In San Francisco, just before the final night of the festival, Lynda spent an hour in front of the mirror, making sure her hair and clothes and make-up were just right. I loved that the world had not taken this from her, that there was still a little bit of diva quivering in her, despite all her hard work and perseverance.

That night Lynda read a piece about crossing the border. It was in the voice of her 12 year-old self. (Luckily I just located a copy on my hard drive.) Here’s an excerpt:

Hide, Senor Coyote? What did I do wrong?
I’ll pretend we’re playing hide and go seek.
The man in the uniform is coming.
No, no, I won’t let him find me.
I always was the best at hide and seek.
Mommy is trembling.
It’s alright, mommy. It’s hide and seek.
This world now seems a labyrinth
That tortures little rats.
No, he’s getting close!
Senor Coyote, don’t let him find us.
Freedom is my oxygen.
Without it, I can’t breathe
.

She got a standing ovation. The glow in her face as she exited the stage was luminous enough to brighten even the darkest region of my heart.

A month after that, Lynda graduated high school. She had applied to and was accepted by a bunch of colleges, but because she was not an official citizen, she did not qualify for in-state tuition and was not eligible for financial aid. Her situation, if it wasn’t so common, might be called Kafkaesque. Miraculously, her high school English teacher was able to get a private Catholic college to overlook her undocumented status and give her some financial aid, and then an angel—a successful Hollywood screenwriter who had once employed her mother—generously covered the rest of her tuition.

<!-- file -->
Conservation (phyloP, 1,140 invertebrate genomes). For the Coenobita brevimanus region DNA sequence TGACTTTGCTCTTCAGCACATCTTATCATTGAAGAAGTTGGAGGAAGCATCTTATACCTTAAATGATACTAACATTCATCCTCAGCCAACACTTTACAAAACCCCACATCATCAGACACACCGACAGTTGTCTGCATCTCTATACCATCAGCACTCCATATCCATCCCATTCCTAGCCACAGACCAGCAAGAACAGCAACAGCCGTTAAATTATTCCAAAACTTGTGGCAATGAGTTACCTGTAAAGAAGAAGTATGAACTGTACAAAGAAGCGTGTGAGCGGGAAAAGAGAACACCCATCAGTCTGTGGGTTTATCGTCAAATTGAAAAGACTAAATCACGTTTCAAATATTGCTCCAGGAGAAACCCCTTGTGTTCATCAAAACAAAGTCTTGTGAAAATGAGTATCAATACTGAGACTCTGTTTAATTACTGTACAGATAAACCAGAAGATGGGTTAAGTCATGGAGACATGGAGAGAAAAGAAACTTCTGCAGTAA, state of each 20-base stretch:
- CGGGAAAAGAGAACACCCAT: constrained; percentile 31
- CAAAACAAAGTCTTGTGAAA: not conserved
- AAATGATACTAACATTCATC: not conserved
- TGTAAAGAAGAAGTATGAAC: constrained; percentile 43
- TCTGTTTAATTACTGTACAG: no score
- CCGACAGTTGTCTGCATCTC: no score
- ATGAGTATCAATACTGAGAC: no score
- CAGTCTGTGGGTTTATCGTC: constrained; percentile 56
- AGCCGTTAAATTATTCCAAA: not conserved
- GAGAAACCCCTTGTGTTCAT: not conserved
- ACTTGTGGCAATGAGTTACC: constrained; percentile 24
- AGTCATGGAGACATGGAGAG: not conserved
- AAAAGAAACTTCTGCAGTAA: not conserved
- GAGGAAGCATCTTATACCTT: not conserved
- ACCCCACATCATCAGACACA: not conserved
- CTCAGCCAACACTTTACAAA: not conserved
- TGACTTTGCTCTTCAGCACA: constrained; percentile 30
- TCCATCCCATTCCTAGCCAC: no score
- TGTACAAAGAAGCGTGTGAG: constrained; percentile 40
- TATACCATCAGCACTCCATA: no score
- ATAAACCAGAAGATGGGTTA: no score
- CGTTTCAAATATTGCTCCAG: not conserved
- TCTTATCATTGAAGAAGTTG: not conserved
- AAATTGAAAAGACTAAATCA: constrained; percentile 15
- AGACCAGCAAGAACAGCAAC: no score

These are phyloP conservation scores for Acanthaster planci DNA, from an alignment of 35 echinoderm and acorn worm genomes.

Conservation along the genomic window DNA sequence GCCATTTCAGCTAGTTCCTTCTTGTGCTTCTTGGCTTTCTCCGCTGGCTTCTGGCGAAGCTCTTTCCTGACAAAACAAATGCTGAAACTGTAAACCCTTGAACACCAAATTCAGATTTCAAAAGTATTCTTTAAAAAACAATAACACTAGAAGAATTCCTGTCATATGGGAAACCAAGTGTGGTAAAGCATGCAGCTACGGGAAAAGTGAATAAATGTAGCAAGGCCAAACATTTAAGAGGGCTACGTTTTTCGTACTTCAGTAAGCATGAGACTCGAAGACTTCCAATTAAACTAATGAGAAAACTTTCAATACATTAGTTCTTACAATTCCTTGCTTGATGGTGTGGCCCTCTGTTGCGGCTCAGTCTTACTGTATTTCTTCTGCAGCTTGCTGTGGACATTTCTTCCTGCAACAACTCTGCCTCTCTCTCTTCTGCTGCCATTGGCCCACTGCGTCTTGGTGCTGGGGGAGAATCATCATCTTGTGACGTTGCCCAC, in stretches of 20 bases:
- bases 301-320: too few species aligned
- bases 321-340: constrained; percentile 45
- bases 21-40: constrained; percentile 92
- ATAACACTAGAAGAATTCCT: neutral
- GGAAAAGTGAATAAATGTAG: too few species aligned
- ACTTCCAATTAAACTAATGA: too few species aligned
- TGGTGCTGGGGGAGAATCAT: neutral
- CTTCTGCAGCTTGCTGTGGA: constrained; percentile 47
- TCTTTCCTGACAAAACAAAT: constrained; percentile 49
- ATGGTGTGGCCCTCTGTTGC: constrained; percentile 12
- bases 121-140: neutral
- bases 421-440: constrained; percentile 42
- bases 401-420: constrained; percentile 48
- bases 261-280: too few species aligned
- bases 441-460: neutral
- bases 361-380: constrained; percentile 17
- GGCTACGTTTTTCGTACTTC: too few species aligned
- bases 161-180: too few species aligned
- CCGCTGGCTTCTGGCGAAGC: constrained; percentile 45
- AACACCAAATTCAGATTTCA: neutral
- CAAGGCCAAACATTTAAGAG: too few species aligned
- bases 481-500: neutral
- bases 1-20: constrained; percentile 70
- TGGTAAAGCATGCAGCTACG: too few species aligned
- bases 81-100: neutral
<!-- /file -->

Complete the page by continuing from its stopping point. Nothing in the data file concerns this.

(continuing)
Four years later, in 2004, Lynda graduated from college, fell in love and got married to an American classmate. But since she didn’t have a green card and officially exist in this country, she still couldn’t get citizenship or work legally. Luckily, in the past month, she was just accepted into an MA program for English and given a fellowship. She continues to write and perform her poems and is working on a memoir about her life.

I guess I’m thinking about her and how political subjects in the media can seem abstract and distant unless there’s a human face to personalize the issue, and how poetry can be a transformative act, how when Lynda shared her poem that night in front of 1200 people, she turned the microphone into Ellis Island and was spiritually legalized.

Originally Published: May 16th, 2006

Jeffrey McDaniel is the author of five books of poetry, most recently Chapel of Inadvertent Joy (University of Pittsburgh Press, 2013). Other books include The Endarkenment (Pittsburgh, 2008), The Splinter Factory (Manic D, 2002), The Forgiveness Parade (Manic D Press, 1998), and Alibi School (Manic D, 1995). His poems have...